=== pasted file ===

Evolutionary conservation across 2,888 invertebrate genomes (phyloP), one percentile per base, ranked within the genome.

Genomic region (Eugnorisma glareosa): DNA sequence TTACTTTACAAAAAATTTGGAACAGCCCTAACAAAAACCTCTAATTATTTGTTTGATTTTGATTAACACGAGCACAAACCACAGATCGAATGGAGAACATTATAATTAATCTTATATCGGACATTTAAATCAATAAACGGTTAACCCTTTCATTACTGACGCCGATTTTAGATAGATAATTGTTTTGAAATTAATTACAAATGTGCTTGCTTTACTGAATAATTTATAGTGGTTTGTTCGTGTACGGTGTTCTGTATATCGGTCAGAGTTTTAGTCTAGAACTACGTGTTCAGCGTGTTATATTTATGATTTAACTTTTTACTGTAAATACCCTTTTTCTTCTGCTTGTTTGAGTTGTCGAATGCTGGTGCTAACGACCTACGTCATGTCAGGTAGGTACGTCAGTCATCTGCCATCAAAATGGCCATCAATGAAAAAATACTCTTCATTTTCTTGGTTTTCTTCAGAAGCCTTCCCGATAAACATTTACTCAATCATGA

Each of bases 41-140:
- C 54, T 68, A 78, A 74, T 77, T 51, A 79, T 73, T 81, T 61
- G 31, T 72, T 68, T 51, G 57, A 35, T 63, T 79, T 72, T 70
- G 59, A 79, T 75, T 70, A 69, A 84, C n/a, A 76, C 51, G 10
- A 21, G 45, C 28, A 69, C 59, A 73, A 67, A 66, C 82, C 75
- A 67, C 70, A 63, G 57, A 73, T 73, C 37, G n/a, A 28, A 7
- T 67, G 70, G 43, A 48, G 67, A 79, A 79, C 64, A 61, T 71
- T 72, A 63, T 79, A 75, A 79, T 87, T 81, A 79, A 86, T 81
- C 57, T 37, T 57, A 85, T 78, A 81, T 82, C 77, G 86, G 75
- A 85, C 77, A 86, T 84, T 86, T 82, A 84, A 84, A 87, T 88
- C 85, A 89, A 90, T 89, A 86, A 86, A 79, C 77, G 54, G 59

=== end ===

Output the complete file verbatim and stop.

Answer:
Evolutionary conservation across 2,888 invertebrate genomes (phyloP), one percentile per base, ranked within the genome.

Genomic region (Eugnorisma glareosa): DNA sequence TTACTTTACAAAAAATTTGGAACAGCCCTAACAAAAACCTCTAATTATTTGTTTGATTTTGATTAACACGAGCACAAACCACAGATCGAATGGAGAACATTATAATTAATCTTATATCGGACATTTAAATCAATAAACGGTTAACCCTTTCATTACTGACGCCGATTTTAGATAGATAATTGTTTTGAAATTAATTACAAATGTGCTTGCTTTACTGAATAATTTATAGTGGTTTGTTCGTGTACGGTGTTCTGTATATCGGTCAGAGTTTTAGTCTAGAACTACGTGTTCAGCGTGTTATATTTATGATTTAACTTTTTACTGTAAATACCCTTTTTCTTCTGCTTGTTTGAGTTGTCGAATGCTGGTGCTAACGACCTACGTCATGTCAGGTAGGTACGTCAGTCATCTGCCATCAAAATGGCCATCAATGAAAAAATACTCTTCATTTTCTTGGTTTTCTTCAGAAGCCTTCCCGATAAACATTTACTCAATCATGA

Each of bases 41-140:
- C 54, T 68, A 78, A 74, T 77, T 51, A 79, T 73, T 81, T 61
- G 31, T 72, T 68, T 51, G 57, A 35, T 63, T 79, T 72, T 70
- G 59, A 79, T 75, T 70, A 69, A 84, C n/a, A 76, C 51, G 10
- A 21, G 45, C 28, A 69, C 59, A 73, A 67, A 66, C 82, C 75
- A 67, C 70, A 63, G 57, A 73, T 73, C 37, G n/a, A 28, A 7
- T 67, G 70, G 43, A 48, G 67, A 79, A 79, C 64, A 61, T 71
- T 72, A 63, T 79, A 75, A 79, T 87, T 81, A 79, A 86, T 81
- C 57, T 37, T 57, A 85, T 78, A 81, T 82, C 77, G 86, G 75
- A 85, C 77, A 86, T 84, T 86, T 82, A 84, A 84, A 87, T 88
- C 85, A 89, A 90, T 89, A 86, A 86, A 79, C 77, G 54, G 59